The answer to the question “Is BPA Dangerous?” has not been answered yet.
Scientific research about endocrine disruption is becoming increasingly politicized. And This is a shame. Research should be rational and independent of wishes, agendas and demands. Scientists are human, of course. It can be difficult for people to be completely objective. That is why scientists undergo many years of training and mentoring before they receive their degrees. A scientist with a master’s degree and a doctorate will usually have had seven years of schooling after graduating from college. For laboratory sciences, it is standard practice for new PhD’s to undergo an additional 3-5 years of training and mentoring after they graduate. That’s a lot of training. And tough to get through. While it may be impossible for any human to be free of all expectations, emotions and influences of previous experience, scientists are probably as close as you are going to get.
It is disturbing to see scientists under attack by people and organizations who do not like their results or the fact that they are investigating a particular topic or publishing articles describing their findings. It is disturbing to watch a colleague, or anyone, be the subject of belittlement, condescension, false accusations, misrepresentation or of conspiring to undermine good things like “freedom” or “progress.” Dr. Michael Baker of the University of California at San Diego has recently been the focus of some pretty unfriendly articles in Forbes and The National Review.
National Review states: “University of California-San Diego researcher Michael Baker hyped the results of his BPA research in a press release – a press release that Baker himself now renounces (how convenient for him to backtrack after his specious press release generated dozens of terrifying headlines). “
This is the hype:
According to Michael E. Baker, PhD, UCSD professor of medicine, and Charlie Chandsawangbhuwana, a graduate student in the UCSD Department of Bioengineering, several research labs have reported that BPA binds weakly to the estrogen receptor, suggesting that something else is interacting with this receptor.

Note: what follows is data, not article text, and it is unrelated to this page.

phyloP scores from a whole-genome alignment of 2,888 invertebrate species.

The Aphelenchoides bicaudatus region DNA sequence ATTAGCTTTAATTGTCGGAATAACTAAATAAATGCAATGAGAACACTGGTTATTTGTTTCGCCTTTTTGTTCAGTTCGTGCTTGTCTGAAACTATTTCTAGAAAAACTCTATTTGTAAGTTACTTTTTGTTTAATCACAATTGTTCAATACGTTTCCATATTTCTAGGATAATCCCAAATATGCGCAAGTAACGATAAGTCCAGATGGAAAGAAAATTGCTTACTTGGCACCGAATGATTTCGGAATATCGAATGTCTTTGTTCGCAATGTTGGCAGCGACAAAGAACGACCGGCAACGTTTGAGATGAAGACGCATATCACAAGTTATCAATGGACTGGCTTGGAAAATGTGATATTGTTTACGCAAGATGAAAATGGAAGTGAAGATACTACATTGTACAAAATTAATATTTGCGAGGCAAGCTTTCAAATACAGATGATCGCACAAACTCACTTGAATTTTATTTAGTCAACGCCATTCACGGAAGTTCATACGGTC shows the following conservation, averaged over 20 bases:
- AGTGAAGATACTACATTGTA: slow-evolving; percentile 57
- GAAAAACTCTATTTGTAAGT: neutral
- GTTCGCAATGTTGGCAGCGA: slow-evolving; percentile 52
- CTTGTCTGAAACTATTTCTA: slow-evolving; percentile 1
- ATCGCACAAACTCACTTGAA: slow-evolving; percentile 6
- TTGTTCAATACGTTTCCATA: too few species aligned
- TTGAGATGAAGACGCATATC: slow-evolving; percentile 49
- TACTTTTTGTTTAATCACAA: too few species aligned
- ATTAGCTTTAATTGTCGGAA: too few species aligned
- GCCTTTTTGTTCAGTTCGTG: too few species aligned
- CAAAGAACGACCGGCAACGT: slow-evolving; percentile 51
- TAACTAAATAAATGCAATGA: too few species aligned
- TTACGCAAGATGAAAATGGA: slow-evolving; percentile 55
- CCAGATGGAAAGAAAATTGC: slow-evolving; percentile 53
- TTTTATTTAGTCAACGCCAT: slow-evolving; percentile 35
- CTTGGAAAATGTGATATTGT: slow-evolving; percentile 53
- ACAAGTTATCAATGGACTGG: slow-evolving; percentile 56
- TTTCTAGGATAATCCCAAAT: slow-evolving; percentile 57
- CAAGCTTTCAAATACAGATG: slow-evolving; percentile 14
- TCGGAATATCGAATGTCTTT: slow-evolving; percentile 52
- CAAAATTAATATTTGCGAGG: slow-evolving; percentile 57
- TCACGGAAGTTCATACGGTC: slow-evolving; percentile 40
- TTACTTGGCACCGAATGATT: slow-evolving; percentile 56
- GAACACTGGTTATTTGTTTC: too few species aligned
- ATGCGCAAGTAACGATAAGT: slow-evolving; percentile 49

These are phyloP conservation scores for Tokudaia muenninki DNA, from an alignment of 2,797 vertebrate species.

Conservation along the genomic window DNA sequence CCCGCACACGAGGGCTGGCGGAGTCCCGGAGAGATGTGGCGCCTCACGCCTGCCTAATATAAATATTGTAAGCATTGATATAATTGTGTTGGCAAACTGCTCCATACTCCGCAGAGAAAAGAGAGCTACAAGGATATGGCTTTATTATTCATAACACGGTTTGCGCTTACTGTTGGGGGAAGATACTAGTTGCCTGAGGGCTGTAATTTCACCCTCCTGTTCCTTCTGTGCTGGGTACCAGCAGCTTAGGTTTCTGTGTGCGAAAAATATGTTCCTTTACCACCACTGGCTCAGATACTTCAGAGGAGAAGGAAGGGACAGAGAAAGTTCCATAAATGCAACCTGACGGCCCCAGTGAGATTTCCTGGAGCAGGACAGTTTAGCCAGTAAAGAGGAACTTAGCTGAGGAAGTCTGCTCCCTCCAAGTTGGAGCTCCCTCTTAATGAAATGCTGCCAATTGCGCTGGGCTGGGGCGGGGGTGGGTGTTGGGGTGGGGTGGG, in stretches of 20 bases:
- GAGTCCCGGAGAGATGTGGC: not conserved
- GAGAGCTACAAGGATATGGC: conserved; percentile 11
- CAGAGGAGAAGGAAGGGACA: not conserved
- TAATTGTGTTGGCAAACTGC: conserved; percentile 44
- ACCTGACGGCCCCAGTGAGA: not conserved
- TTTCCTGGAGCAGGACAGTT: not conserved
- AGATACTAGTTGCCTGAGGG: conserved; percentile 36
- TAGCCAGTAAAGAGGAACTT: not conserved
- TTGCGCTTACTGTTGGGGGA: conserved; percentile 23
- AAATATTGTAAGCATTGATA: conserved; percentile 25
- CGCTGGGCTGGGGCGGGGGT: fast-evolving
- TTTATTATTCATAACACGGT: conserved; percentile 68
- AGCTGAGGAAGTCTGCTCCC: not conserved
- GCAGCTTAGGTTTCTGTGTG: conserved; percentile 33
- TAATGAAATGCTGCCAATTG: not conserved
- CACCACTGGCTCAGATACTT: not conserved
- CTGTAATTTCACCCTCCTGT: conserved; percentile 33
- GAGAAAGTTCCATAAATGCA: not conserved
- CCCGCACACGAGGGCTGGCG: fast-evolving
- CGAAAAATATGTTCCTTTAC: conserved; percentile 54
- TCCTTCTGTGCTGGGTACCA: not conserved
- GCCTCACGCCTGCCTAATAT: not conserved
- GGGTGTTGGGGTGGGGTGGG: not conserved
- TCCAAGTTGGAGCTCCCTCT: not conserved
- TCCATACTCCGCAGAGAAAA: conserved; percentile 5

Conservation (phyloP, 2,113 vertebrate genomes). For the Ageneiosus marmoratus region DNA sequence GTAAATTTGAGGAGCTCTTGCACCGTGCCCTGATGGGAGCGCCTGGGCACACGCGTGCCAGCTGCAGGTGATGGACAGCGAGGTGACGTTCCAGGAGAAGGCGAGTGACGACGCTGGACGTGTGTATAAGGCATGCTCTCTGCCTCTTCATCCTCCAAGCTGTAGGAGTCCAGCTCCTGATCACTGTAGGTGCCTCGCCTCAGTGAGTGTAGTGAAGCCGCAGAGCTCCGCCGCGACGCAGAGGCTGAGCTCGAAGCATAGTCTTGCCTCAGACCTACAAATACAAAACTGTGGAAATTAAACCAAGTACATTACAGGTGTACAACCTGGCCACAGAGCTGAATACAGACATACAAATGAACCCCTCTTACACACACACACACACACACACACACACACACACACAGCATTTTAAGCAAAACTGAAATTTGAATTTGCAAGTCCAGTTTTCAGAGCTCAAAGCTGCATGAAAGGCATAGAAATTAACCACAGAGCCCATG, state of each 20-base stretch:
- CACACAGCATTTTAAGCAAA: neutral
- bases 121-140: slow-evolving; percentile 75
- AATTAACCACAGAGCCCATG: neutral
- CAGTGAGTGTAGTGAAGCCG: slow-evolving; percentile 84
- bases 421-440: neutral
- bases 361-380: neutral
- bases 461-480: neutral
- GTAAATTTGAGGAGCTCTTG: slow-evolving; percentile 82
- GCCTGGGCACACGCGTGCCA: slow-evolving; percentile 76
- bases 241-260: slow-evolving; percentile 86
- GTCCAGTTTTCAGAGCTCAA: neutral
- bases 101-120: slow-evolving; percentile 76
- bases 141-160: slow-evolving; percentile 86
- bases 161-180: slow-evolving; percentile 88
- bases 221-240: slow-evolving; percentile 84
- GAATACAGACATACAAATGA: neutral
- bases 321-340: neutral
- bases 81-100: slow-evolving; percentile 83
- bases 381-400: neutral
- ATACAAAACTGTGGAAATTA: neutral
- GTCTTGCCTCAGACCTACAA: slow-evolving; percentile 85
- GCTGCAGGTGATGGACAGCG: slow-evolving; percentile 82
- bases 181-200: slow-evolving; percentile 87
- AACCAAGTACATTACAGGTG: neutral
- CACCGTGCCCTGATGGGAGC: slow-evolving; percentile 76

It is extremely unusual for a scientist to create a press release. It would be unprofessional. It is, however, standard for University Public Relations departments to do so. Universities are under high pressure to improve their rankings and increase status. A major means of doing so is to publicize research done by their faculty. Communications staff must write the press release in a short easy-to-read format that does not allow for much finesse. Their job is to get attention for the University. It was probably not Dr. Baker who created the press release.
Second, the press frequently over-simplifies University statements and scientific papers. Good journalists try not to let this happen. Good journalism takes time, talent and commitment. Unfortunately, there is less of a market for good journalism than there is for short, emotional and simple content. Dr. Baker should not be blamed for this. He should not limit his research because of how others might present what he does. I do not see him as having backtracked. He seems to have simply been honest in conversation with a Forbes commentator. It is sad to him slammed for his openness. And for his modeling of molecular interactions.
Its better to understand how things work. It is better to continue working on a problem (Is BPA dangerous?) than to leave it half answered. We know that BPA and many other plastics leachates interact with estrogen receptors. We know that higher BPA exposure is associated with various undesired health effects. We don’t know for sure if BPA is the cause of health problems (increased risk of obesity, diabetes, metabolic syndrome etc.) or if its something else. Like eating too much junk food which tends to come packaged in plastic. We don’t know how much someone would have to be exposed to suffer an adverse health effect. Or even if something bad would happen at all. Until then, let’s keep working on it. Oh. And until then avoid plastic packaging. And plastic water bottles. Although there is a company that makes certified Estrogen-Activity Free bottles. They might be your best bet.
Baker ME, & Chandsawangbhuwana C (2012). 3D Models of MBP, a Biologically Active Metabolite of Bisphenol A, in Human Estrogen Receptor α and Estrogen Receptor β. PloS one, 7 (10) PMID: 23056236